No, you weren’t dreaming. The Bills lost 24–22 on Monday Night Football to the Denver Broncos, bringing their record through ten weeks to 5–5.
I feel like I’ve been a broken record the past six weeks: an injury-stricken defense gave a healthy offense every opportunity to get back into the game, and the offense found some semblance of rhythm too little, too late.
Turnover (Part 1 and 2)
The Bills turned the ball over four times, and that just isn’t something you can do if you want to win football games. The first came on the opening play of the game. After winning the toss and electing to receive, Allen threw a screen pass to James Cook. Cook, hung up behind his blockers, was stripped from behind by cornerback Ja’Quan McMillian. McMillian recovered the fumble to give Denver the ball at Buffalo’s 28 yard line.
After settling for a field goal, the next drive was no different. Buffalo began moving the ball downfield, with Allen finding Gabriel Davis for 18 and Latavius Murray rushing for 29 yards on two carries. On 3rd and three from Denver’s 27, Allen rifled a pass over the middle that bounced off of Davis’s hands and into the hands of Pro Bowl safety Justin Simmons. Two turnovers on two drives.
The Broncos found the endzone on a chaotic 4th and 2 play at Buffalo’s seven yard line. Shaq Lawson applied pressure on Russell Wilson, so the QB backpedaled to the 20 yard line and threw a dart to the back corner of the endzone. Courtland Sutton completed an amazing catch, dragging both feet in bounds to secure the score. The extra point was missed, so Denver held a 9–0 lead.
One Point Game
Dalton Kincaid put together another respectable outing even with the offensive struggles. His 22 yard touchdown marked the second of his young career, as he was left wide open in the endzone after a blown coverage by Denver. On the drive, it was all about the running backs. James Cook received the first four touches of the drive, catching a nine yard pass and rushing for 20 yards on three carries. Then, it was Murray’s turn, who took two carries for 16 yards. A 14 yard completion to Diggs was sprinkled in to move them just outside the redzone. After Denver jumped offside on the extra point, Buffalo elected to go for two. Allen found Davis running across the back of the endzone for the conversion, making the score 9–8.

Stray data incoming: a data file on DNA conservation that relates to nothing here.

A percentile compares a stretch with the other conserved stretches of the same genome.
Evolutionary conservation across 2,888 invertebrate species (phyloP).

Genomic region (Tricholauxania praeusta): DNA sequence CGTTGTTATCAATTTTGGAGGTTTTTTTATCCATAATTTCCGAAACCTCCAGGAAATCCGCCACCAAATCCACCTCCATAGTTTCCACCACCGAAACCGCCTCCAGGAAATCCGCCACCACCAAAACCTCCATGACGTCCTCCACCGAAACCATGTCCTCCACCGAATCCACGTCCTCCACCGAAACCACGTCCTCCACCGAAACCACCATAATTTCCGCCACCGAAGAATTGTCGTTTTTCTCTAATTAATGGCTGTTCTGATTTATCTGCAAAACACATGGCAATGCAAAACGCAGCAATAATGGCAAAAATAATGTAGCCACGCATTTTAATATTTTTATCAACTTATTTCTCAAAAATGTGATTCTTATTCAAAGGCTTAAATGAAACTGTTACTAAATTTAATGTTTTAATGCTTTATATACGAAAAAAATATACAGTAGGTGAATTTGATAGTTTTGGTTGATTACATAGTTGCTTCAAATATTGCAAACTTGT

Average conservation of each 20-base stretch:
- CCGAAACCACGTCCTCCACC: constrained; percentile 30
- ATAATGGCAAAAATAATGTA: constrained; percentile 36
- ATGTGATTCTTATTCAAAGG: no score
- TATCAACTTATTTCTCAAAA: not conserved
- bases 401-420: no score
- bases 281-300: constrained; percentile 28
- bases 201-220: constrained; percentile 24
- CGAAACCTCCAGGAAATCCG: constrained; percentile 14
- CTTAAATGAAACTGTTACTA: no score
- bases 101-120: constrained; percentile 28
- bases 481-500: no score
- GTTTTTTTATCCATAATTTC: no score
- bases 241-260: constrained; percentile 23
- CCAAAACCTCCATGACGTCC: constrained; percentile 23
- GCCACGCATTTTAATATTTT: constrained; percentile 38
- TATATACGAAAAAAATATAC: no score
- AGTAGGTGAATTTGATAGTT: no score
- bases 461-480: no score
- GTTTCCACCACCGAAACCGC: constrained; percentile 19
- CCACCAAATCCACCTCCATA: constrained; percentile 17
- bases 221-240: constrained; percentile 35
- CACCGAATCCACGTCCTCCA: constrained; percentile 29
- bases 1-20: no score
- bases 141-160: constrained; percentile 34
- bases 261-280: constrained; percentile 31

Turnover (Part 3)
Denver kicked a 49 yard field goal to extend their lead. A 30 yard completion to Sutton moved them quickly down the field, but Buffalo’s defense held up on their side of the 50 yard line. On Buffalo’s first play of offense after the FG, Allen forced a pass along the sideline intended for Deonte Harty, which was jumped by Denver cornerback Fabian Moreau. Allen either needed to throw the ball much sooner, or move onto a different target. Instead, it was Buffalo’s third turnover of the half. The Broncos would kick another field goal, extending their lead to 15–8 going into halftime. Somehow, this was still a one possession game.
Buffalo’s defense forced a three-and-out to start the second half, with holding and false start penalties moving the Broncos in the wrong direction. The Bills were no better. A nine yard completion to Kincaid set up 4th and 1, where Buffalo elected to go for it. Allen sailed the pass over the head of Khalil Shakir for a turnover on downs.
Welcome to Buffalo, Rasul Douglas
Douglas made his first splash play as a Bill, recovering a fumble around midfield to help set up a Bills touchdown. On 3rd and 6, Wilson found Sutton in the flat, but the pass was underthrown. This allowed Taron Johnson to close in on Sutton, forcing the fumble on his hit. The former Packer jumped on the ball to secure the turnover.
A 24 yard completion to Shakir down the sideline moved Buffalo into the redzone, where Murray would punch in his third touchdown of the season. Davis, Dion Dawkins, and Quintin Morris paved the way for the easy three yard score.
Turnover (Part 4)
The Bills got to Wilson twice to force a punt on Denver’s next drive. Greg Rousseau and AJ Epenesa each recorded a sack to stall the drive.
A 38 yard completion to Davis moved Buffalo to midfield, but the next play saw Allen drop the handoff intended for Cook. The Broncos recovered, and Buffalo had turned the ball over four times.
Both teams exchanged punts again, then Denver executed a 12 play, 54 yard drive to score their second touchdown of the game. Following a good punt return from Marvin Mims Jr., the Broncos started their scoring drive around midfield. A 19 yard completion to Jerry Jeudy on 3rd and 10 and a nine yard completion to Samaje Perine on 3rd and 7 kept the drive alive. On 1st and Goal from the three yard line, Wilson found Javonte Williams alone in the flat for a walk-in touchdown. The snap on the extra point was botched, leaving the score at a six point lead.